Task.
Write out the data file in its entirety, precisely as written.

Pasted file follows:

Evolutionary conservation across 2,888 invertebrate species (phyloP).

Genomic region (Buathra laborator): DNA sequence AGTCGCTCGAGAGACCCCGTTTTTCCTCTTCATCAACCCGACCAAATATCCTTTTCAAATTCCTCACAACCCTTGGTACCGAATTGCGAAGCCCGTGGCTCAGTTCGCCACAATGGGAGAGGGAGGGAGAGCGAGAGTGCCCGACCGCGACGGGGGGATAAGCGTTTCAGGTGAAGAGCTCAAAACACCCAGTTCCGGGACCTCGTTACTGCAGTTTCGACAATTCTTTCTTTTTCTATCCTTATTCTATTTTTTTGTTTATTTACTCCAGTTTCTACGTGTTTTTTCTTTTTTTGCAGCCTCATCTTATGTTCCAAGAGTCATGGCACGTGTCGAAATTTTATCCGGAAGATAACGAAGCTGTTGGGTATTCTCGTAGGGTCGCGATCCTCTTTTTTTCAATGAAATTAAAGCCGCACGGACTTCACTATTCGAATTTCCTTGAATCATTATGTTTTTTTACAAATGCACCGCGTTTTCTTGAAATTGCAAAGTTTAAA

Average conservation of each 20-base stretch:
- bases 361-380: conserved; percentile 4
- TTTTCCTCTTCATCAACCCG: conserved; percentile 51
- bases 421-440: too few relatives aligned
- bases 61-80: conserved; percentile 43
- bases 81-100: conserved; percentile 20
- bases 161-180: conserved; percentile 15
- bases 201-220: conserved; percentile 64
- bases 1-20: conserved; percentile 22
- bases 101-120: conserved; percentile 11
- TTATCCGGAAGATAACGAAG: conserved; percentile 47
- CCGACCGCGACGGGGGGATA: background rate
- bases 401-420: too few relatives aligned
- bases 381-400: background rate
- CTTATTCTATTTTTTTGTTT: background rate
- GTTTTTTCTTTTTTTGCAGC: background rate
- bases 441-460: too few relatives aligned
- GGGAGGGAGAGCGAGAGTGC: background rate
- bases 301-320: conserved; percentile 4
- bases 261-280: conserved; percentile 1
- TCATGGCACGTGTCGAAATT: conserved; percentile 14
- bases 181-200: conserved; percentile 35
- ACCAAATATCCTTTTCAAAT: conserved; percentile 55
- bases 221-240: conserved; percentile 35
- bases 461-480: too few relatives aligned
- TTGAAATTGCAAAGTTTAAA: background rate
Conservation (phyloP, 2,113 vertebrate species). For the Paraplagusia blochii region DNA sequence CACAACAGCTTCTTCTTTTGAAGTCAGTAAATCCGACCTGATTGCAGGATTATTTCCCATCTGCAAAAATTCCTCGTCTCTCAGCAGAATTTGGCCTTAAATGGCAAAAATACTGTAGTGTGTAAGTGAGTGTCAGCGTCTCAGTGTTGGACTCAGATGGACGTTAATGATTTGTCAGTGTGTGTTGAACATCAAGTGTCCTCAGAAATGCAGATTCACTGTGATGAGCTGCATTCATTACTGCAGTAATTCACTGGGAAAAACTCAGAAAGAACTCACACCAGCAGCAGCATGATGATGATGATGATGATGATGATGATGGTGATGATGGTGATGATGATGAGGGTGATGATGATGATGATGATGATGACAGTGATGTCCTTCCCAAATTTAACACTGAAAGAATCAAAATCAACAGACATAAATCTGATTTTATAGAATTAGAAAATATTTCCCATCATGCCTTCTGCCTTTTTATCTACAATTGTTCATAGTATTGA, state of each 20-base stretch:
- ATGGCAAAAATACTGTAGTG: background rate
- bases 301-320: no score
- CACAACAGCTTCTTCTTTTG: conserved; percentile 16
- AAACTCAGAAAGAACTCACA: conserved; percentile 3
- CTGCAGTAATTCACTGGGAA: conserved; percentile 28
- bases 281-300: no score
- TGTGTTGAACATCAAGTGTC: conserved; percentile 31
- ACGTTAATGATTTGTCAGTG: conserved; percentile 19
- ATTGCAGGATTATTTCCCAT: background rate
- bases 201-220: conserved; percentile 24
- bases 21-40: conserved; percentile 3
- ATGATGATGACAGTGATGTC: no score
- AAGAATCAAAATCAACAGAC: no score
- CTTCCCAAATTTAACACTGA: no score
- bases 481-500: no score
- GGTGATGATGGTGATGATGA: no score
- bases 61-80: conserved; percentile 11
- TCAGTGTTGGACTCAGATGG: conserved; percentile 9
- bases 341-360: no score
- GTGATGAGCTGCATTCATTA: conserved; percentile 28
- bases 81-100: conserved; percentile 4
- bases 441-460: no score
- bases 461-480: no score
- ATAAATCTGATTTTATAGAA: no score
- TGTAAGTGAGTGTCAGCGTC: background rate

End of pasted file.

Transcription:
Evolutionary conservation across 2,888 invertebrate species (phyloP).

Genomic region (Buathra laborator): DNA sequence AGTCGCTCGAGAGACCCCGTTTTTCCTCTTCATCAACCCGACCAAATATCCTTTTCAAATTCCTCACAACCCTTGGTACCGAATTGCGAAGCCCGTGGCTCAGTTCGCCACAATGGGAGAGGGAGGGAGAGCGAGAGTGCCCGACCGCGACGGGGGGATAAGCGTTTCAGGTGAAGAGCTCAAAACACCCAGTTCCGGGACCTCGTTACTGCAGTTTCGACAATTCTTTCTTTTTCTATCCTTATTCTATTTTTTTGTTTATTTACTCCAGTTTCTACGTGTTTTTTCTTTTTTTGCAGCCTCATCTTATGTTCCAAGAGTCATGGCACGTGTCGAAATTTTATCCGGAAGATAACGAAGCTGTTGGGTATTCTCGTAGGGTCGCGATCCTCTTTTTTTCAATGAAATTAAAGCCGCACGGACTTCACTATTCGAATTTCCTTGAATCATTATGTTTTTTTACAAATGCACCGCGTTTTCTTGAAATTGCAAAGTTTAAA

Average conservation of each 20-base stretch:
- bases 361-380: conserved; percentile 4
- TTTTCCTCTTCATCAACCCG: conserved; percentile 51
- bases 421-440: too few relatives aligned
- bases 61-80: conserved; percentile 43
- bases 81-100: conserved; percentile 20
- bases 161-180: conserved; percentile 15
- bases 201-220: conserved; percentile 64
- bases 1-20: conserved; percentile 22
- bases 101-120: conserved; percentile 11
- TTATCCGGAAGATAACGAAG: conserved; percentile 47
- CCGACCGCGACGGGGGGATA: background rate
- bases 401-420: too few relatives aligned
- bases 381-400: background rate
- CTTATTCTATTTTTTTGTTT: background rate
- GTTTTTTCTTTTTTTGCAGC: background rate
- bases 441-460: too few relatives aligned
- GGGAGGGAGAGCGAGAGTGC: background rate
- bases 301-320: conserved; percentile 4
- bases 261-280: conserved; percentile 1
- TCATGGCACGTGTCGAAATT: conserved; percentile 14
- bases 181-200: conserved; percentile 35
- ACCAAATATCCTTTTCAAAT: conserved; percentile 55
- bases 221-240: conserved; percentile 35
- bases 461-480: too few relatives aligned
- TTGAAATTGCAAAGTTTAAA: background rate
Conservation (phyloP, 2,113 vertebrate species). For the Paraplagusia blochii region DNA sequence CACAACAGCTTCTTCTTTTGAAGTCAGTAAATCCGACCTGATTGCAGGATTATTTCCCATCTGCAAAAATTCCTCGTCTCTCAGCAGAATTTGGCCTTAAATGGCAAAAATACTGTAGTGTGTAAGTGAGTGTCAGCGTCTCAGTGTTGGACTCAGATGGACGTTAATGATTTGTCAGTGTGTGTTGAACATCAAGTGTCCTCAGAAATGCAGATTCACTGTGATGAGCTGCATTCATTACTGCAGTAATTCACTGGGAAAAACTCAGAAAGAACTCACACCAGCAGCAGCATGATGATGATGATGATGATGATGATGATGGTGATGATGGTGATGATGATGAGGGTGATGATGATGATGATGATGATGACAGTGATGTCCTTCCCAAATTTAACACTGAAAGAATCAAAATCAACAGACATAAATCTGATTTTATAGAATTAGAAAATATTTCCCATCATGCCTTCTGCCTTTTTATCTACAATTGTTCATAGTATTGA, state of each 20-base stretch:
- ATGGCAAAAATACTGTAGTG: background rate
- bases 301-320: no score
- CACAACAGCTTCTTCTTTTG: conserved; percentile 16
- AAACTCAGAAAGAACTCACA: conserved; percentile 3
- CTGCAGTAATTCACTGGGAA: conserved; percentile 28
- bases 281-300: no score
- TGTGTTGAACATCAAGTGTC: conserved; percentile 31
- ACGTTAATGATTTGTCAGTG: conserved; percentile 19
- ATTGCAGGATTATTTCCCAT: background rate
- bases 201-220: conserved; percentile 24
- bases 21-40: conserved; percentile 3
- ATGATGATGACAGTGATGTC: no score
- AAGAATCAAAATCAACAGAC: no score
- CTTCCCAAATTTAACACTGA: no score
- bases 481-500: no score
- GGTGATGATGGTGATGATGA: no score
- bases 61-80: conserved; percentile 11
- TCAGTGTTGGACTCAGATGG: conserved; percentile 9
- bases 341-360: no score
- GTGATGAGCTGCATTCATTA: conserved; percentile 28
- bases 81-100: conserved; percentile 4
- bases 441-460: no score
- bases 461-480: no score
- ATAAATCTGATTTTATAGAA: no score
- TGTAAGTGAGTGTCAGCGTC: background rate